Influencers are here to stay and have been for a while. No signs of growth stopping with the influencer industry set to grow to $9.7B (approximately) in 2020. What does this mean for brands? Two common problems are emerging:
Cutting through the noise is getting harder
Authenticity, now essential but difficult to showcase
The long and short of it
Building longer term relationships with influencers is a big part of the solution. Cultivating and nurturing long term partnerships is a no-brainer, but it’s harder to justify the investment (both time and money) when the alternative is a simpler campaign based approach.
Research has shown that the more often an influencer posts about the same brand, the more their audience trusts the endorsement. Questioning the authenticity of a brand partnership becomes a lot harder when there’s a clear history of collaboration with the same brands. An influencer can be a valuable source of insight, and working together as partners over a longer period of time can prove to have results beyond an improved ROI. They have a direct connection to their audience and can even pass along valuable feedback on the reception of previous campaigns to feed into the development of new ones.
At its core, influencer marketing is monetising digital word of mouth. It pays to treat working with influencers as a longer term relationship to nurture and grow rather than a transaction. Just like the balance between performance driven activities and longer term brand love uplift campaigns, a nuanced approach that includes both is needed to realise the full potential of influencer marketing.
Transactional approach vs Relationship marketing
Focus on a single outcome
Focus on brand affinity
Little emphasis on audience experience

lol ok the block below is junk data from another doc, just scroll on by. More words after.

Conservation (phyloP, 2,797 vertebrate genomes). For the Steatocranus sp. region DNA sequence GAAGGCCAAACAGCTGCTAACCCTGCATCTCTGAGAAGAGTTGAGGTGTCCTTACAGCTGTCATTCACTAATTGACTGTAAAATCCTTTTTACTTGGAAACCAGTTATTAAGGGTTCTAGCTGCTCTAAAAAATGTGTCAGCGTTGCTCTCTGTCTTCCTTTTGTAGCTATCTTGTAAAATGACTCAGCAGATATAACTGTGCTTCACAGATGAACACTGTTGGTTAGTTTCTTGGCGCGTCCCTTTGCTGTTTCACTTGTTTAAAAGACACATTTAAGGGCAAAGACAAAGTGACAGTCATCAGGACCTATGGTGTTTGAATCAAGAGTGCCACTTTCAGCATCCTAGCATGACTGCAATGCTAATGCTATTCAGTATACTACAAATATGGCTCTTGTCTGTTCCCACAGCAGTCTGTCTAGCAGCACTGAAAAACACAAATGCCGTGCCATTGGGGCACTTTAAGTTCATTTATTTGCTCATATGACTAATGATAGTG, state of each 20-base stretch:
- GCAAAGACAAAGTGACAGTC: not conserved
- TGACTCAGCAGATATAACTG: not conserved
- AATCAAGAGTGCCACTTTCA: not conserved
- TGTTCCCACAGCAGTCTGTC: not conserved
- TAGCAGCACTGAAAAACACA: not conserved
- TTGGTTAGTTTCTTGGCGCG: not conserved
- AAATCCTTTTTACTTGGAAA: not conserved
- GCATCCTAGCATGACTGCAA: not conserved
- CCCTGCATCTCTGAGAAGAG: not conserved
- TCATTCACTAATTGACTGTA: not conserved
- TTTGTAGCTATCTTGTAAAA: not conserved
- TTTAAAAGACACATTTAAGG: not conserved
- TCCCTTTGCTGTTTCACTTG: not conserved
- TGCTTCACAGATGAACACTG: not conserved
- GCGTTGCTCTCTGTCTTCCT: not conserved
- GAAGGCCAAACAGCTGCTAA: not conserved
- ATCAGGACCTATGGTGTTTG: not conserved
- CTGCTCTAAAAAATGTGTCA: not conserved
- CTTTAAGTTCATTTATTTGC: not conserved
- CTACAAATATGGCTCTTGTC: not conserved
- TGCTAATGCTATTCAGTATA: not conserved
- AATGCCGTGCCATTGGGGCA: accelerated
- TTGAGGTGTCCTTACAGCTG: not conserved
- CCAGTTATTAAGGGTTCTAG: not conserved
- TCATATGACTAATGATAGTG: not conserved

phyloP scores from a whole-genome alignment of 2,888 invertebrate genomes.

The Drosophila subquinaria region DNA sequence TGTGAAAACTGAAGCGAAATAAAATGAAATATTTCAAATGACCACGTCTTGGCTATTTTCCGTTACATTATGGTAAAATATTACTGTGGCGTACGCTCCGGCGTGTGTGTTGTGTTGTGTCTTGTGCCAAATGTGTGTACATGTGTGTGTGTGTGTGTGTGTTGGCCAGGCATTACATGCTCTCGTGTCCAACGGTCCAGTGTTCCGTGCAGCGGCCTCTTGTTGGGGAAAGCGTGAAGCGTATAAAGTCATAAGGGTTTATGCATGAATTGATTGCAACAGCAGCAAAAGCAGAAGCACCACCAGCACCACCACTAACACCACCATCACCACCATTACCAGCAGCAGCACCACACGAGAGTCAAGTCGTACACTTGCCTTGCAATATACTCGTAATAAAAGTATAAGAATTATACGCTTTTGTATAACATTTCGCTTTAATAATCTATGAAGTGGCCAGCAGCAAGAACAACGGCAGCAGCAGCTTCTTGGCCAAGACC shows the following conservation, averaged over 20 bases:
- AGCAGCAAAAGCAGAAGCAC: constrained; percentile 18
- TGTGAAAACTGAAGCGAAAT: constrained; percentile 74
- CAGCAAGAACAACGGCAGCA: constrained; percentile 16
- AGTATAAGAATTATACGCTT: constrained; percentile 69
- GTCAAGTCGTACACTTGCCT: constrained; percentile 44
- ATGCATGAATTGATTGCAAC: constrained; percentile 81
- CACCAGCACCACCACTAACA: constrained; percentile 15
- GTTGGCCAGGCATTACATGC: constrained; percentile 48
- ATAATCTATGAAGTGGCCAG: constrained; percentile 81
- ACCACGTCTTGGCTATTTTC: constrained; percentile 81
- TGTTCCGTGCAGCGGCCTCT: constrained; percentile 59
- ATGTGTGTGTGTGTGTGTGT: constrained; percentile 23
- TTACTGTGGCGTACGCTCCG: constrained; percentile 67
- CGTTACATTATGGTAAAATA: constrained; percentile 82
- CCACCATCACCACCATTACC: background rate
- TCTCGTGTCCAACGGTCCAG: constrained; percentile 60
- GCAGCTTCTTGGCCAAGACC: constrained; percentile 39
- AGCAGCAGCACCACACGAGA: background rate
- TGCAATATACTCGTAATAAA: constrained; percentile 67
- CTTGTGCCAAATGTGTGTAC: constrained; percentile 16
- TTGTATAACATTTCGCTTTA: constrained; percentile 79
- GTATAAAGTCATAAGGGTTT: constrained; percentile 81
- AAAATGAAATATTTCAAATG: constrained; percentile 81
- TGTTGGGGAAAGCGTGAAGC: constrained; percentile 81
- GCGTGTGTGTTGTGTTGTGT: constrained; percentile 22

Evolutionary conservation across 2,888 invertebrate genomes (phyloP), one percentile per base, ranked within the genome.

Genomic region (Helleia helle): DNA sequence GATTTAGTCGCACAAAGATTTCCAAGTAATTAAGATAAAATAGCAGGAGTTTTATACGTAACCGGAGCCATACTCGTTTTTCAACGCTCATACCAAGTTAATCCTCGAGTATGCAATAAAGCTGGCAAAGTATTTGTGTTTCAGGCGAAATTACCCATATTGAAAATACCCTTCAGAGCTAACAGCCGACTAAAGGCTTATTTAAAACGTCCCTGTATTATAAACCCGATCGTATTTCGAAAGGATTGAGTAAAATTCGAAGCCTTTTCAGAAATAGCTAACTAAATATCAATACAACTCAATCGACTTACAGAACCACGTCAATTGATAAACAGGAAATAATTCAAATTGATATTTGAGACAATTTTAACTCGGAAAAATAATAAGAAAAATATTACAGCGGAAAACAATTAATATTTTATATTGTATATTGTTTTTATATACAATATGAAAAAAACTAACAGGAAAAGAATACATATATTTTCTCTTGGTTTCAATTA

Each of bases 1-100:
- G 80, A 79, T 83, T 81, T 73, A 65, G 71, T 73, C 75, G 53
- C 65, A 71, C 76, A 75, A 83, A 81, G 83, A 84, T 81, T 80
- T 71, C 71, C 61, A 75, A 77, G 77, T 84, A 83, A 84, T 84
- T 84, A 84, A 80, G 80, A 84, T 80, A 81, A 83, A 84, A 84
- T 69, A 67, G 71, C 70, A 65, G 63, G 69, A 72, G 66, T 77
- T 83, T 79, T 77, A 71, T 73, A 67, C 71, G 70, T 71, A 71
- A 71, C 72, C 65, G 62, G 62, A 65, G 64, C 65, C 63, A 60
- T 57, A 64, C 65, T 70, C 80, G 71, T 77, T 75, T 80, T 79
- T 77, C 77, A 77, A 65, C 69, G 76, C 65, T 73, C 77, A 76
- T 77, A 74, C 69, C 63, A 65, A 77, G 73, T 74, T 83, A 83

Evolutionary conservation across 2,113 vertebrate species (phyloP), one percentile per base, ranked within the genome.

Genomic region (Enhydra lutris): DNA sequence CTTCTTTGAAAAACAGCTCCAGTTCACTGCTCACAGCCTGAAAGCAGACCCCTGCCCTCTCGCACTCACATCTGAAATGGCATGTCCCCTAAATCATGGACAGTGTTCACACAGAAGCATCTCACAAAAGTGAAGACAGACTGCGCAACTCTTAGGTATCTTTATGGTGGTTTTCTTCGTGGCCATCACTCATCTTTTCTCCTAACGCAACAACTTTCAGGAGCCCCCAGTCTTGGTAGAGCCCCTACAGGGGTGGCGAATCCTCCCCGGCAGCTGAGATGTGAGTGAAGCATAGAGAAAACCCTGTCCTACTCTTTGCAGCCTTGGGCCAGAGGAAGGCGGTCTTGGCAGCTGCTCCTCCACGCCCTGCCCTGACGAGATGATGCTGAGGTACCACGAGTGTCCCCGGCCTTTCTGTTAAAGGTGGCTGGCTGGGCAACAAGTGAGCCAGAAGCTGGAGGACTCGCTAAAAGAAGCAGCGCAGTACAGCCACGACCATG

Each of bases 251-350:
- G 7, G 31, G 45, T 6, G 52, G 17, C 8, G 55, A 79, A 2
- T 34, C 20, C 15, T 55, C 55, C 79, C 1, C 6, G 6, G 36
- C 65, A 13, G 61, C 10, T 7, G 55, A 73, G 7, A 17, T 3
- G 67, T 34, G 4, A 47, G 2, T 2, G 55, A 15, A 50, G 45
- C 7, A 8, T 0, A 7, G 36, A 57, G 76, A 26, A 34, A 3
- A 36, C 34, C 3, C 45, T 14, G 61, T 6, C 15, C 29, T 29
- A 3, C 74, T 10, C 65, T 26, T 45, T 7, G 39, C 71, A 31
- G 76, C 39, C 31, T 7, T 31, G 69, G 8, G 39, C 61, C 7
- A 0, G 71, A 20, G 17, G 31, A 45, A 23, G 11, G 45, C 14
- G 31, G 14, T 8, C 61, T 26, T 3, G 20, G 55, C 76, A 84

More emphasis on audience experience
Low audience commitment
Higher audience commitment
Quality is the brand’s concern
Quality is of concern to all stakeholders
The influencer collective
Another key trend that is highlighting the need for building longer-term relationships with influencers is the growth of the influencer collective. Building squads (or teams) of influencers is an integral part of maintaining an always on advocate strategy. A community of influencers, all with their own unique spin, coming together to showcase how a brand aligns with their values – covering a wider range of audiences.
Think of them like the Avengers, and when they collaborate on a post together, it’s like the crossover event their audiences didn’t know they needed. Here at Found we helped build Team Marley, a group of 33 influential musicians and artists on social media. Over the course of our campaign we worked with them on content creation, brought them together IRL for Boardmasters and ended up expanding audiences significantly. Investing the time in building those relationships meant that we could go bigger and bolder every time, go team spirit!
The influencer investor
Some brands are past embracing influencers, offering them investment opportunities with a seat on the table, giving rise to the influencer-investor. If an influencer believes enough in a product to invest in its success, surely that’s a stamp of approval that’s hard to put a price on. The influencer-investor is something that’s gaining in traction for the mutual benefits for both parties. Influencers invested (either in the ongoing relationship or with a stake in business performance) are less likely to phone-in a low effort post. With the social-savvy they bring, they can even have a hand in product development and wider business strategy. We’ve seen this trend with celebrities putting their money where their mouth is when promoting products, and it looks like the trend will trickle down to influencers.
With celebrities trying their hand at building online empires, it only makes sense that influencers will follow suit and more and more of them will be making brand relationships ‘facebook official’ and sign on the dotted line to become truly invested in a brand’s success.